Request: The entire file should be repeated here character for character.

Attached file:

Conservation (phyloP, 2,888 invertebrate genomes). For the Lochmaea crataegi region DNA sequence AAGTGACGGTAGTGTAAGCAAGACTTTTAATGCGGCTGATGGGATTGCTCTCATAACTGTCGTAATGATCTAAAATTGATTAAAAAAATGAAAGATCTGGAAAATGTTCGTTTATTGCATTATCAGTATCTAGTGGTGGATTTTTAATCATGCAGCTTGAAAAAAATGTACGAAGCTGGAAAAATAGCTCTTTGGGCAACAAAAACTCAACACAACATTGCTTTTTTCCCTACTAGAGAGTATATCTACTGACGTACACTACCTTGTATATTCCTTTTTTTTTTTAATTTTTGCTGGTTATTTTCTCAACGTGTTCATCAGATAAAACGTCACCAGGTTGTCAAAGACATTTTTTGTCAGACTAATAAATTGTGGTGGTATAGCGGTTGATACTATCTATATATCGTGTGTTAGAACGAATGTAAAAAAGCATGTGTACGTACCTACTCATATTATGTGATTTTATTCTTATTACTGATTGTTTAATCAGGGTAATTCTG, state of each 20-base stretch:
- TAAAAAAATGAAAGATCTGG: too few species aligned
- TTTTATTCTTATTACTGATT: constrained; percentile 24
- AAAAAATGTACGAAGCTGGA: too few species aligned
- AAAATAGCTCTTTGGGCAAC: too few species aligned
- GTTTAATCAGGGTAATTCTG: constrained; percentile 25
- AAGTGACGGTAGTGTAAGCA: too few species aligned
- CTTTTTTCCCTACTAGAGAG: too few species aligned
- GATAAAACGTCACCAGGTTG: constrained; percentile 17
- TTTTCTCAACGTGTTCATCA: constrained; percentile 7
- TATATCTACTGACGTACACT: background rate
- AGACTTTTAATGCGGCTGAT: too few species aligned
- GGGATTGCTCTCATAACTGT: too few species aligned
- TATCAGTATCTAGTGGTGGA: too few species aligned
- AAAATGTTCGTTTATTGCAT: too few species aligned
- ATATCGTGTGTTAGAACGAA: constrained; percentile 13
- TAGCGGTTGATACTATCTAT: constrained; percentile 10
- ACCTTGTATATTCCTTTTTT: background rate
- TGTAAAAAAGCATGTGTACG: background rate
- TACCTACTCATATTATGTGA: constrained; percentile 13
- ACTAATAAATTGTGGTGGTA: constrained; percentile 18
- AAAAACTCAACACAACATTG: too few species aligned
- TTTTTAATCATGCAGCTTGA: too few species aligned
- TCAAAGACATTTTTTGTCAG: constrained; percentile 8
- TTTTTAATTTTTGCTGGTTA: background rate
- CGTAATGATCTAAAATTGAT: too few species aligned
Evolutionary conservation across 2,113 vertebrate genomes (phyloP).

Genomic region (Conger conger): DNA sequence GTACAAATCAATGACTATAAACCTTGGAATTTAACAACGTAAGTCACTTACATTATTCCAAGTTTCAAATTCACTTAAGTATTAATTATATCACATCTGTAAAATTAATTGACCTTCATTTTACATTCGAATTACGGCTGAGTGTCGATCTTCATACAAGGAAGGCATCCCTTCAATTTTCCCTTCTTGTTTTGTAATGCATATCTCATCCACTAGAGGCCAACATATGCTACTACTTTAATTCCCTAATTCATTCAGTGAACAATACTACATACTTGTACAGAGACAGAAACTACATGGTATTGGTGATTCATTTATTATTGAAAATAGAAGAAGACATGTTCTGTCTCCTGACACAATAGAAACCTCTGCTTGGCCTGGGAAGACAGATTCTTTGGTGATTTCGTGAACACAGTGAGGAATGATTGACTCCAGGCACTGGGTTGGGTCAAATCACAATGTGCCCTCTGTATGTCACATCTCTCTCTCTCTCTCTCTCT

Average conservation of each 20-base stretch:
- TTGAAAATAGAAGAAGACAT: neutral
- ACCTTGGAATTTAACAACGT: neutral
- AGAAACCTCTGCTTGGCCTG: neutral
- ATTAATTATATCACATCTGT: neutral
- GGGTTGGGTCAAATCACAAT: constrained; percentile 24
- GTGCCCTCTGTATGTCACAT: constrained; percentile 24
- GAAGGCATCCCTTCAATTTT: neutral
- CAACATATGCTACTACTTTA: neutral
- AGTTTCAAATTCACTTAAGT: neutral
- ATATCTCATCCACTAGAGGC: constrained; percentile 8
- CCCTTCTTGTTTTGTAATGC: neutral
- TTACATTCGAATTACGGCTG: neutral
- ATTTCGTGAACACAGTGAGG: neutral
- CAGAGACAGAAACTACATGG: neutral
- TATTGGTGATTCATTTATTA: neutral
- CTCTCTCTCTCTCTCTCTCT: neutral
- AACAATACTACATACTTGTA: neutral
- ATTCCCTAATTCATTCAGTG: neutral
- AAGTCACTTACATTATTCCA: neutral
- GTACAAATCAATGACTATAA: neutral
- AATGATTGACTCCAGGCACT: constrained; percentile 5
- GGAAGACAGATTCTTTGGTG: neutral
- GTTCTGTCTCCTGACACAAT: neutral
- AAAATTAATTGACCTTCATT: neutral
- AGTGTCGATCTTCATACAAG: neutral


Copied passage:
Conservation (phyloP, 2,888 invertebrate genomes). For the Lochmaea crataegi region DNA sequence AAGTGACGGTAGTGTAAGCAAGACTTTTAATGCGGCTGATGGGATTGCTCTCATAACTGTCGTAATGATCTAAAATTGATTAAAAAAATGAAAGATCTGGAAAATGTTCGTTTATTGCATTATCAGTATCTAGTGGTGGATTTTTAATCATGCAGCTTGAAAAAAATGTACGAAGCTGGAAAAATAGCTCTTTGGGCAACAAAAACTCAACACAACATTGCTTTTTTCCCTACTAGAGAGTATATCTACTGACGTACACTACCTTGTATATTCCTTTTTTTTTTTAATTTTTGCTGGTTATTTTCTCAACGTGTTCATCAGATAAAACGTCACCAGGTTGTCAAAGACATTTTTTGTCAGACTAATAAATTGTGGTGGTATAGCGGTTGATACTATCTATATATCGTGTGTTAGAACGAATGTAAAAAAGCATGTGTACGTACCTACTCATATTATGTGATTTTATTCTTATTACTGATTGTTTAATCAGGGTAATTCTG, state of each 20-base stretch:
- TAAAAAAATGAAAGATCTGG: too few species aligned
- TTTTATTCTTATTACTGATT: constrained; percentile 24
- AAAAAATGTACGAAGCTGGA: too few species aligned
- AAAATAGCTCTTTGGGCAAC: too few species aligned
- GTTTAATCAGGGTAATTCTG: constrained; percentile 25
- AAGTGACGGTAGTGTAAGCA: too few species aligned
- CTTTTTTCCCTACTAGAGAG: too few species aligned
- GATAAAACGTCACCAGGTTG: constrained; percentile 17
- TTTTCTCAACGTGTTCATCA: constrained; percentile 7
- TATATCTACTGACGTACACT: background rate
- AGACTTTTAATGCGGCTGAT: too few species aligned
- GGGATTGCTCTCATAACTGT: too few species aligned
- TATCAGTATCTAGTGGTGGA: too few species aligned
- AAAATGTTCGTTTATTGCAT: too few species aligned
- ATATCGTGTGTTAGAACGAA: constrained; percentile 13
- TAGCGGTTGATACTATCTAT: constrained; percentile 10
- ACCTTGTATATTCCTTTTTT: background rate
- TGTAAAAAAGCATGTGTACG: background rate
- TACCTACTCATATTATGTGA: constrained; percentile 13
- ACTAATAAATTGTGGTGGTA: constrained; percentile 18
- AAAAACTCAACACAACATTG: too few species aligned
- TTTTTAATCATGCAGCTTGA: too few species aligned
- TCAAAGACATTTTTTGTCAG: constrained; percentile 8
- TTTTTAATTTTTGCTGGTTA: background rate
- CGTAATGATCTAAAATTGAT: too few species aligned
Evolutionary conservation across 2,113 vertebrate genomes (phyloP).

Genomic region (Conger conger): DNA sequence GTACAAATCAATGACTATAAACCTTGGAATTTAACAACGTAAGTCACTTACATTATTCCAAGTTTCAAATTCACTTAAGTATTAATTATATCACATCTGTAAAATTAATTGACCTTCATTTTACATTCGAATTACGGCTGAGTGTCGATCTTCATACAAGGAAGGCATCCCTTCAATTTTCCCTTCTTGTTTTGTAATGCATATCTCATCCACTAGAGGCCAACATATGCTACTACTTTAATTCCCTAATTCATTCAGTGAACAATACTACATACTTGTACAGAGACAGAAACTACATGGTATTGGTGATTCATTTATTATTGAAAATAGAAGAAGACATGTTCTGTCTCCTGACACAATAGAAACCTCTGCTTGGCCTGGGAAGACAGATTCTTTGGTGATTTCGTGAACACAGTGAGGAATGATTGACTCCAGGCACTGGGTTGGGTCAAATCACAATGTGCCCTCTGTATGTCACATCTCTCTCTCTCTCTCTCTCT

Average conservation of each 20-base stretch:
- TTGAAAATAGAAGAAGACAT: neutral
- ACCTTGGAATTTAACAACGT: neutral
- AGAAACCTCTGCTTGGCCTG: neutral
- ATTAATTATATCACATCTGT: neutral
- GGGTTGGGTCAAATCACAAT: constrained; percentile 24
- GTGCCCTCTGTATGTCACAT: constrained; percentile 24
- GAAGGCATCCCTTCAATTTT: neutral
- CAACATATGCTACTACTTTA: neutral
- AGTTTCAAATTCACTTAAGT: neutral
- ATATCTCATCCACTAGAGGC: constrained; percentile 8
- CCCTTCTTGTTTTGTAATGC: neutral
- TTACATTCGAATTACGGCTG: neutral
- ATTTCGTGAACACAGTGAGG: neutral
- CAGAGACAGAAACTACATGG: neutral
- TATTGGTGATTCATTTATTA: neutral
- CTCTCTCTCTCTCTCTCTCT: neutral
- AACAATACTACATACTTGTA: neutral
- ATTCCCTAATTCATTCAGTG: neutral
- AAGTCACTTACATTATTCCA: neutral
- GTACAAATCAATGACTATAA: neutral
- AATGATTGACTCCAGGCACT: constrained; percentile 5
- GGAAGACAGATTCTTTGGTG: neutral
- GTTCTGTCTCCTGACACAAT: neutral
- AAAATTAATTGACCTTCATT: neutral
- AGTGTCGATCTTCATACAAG: neutral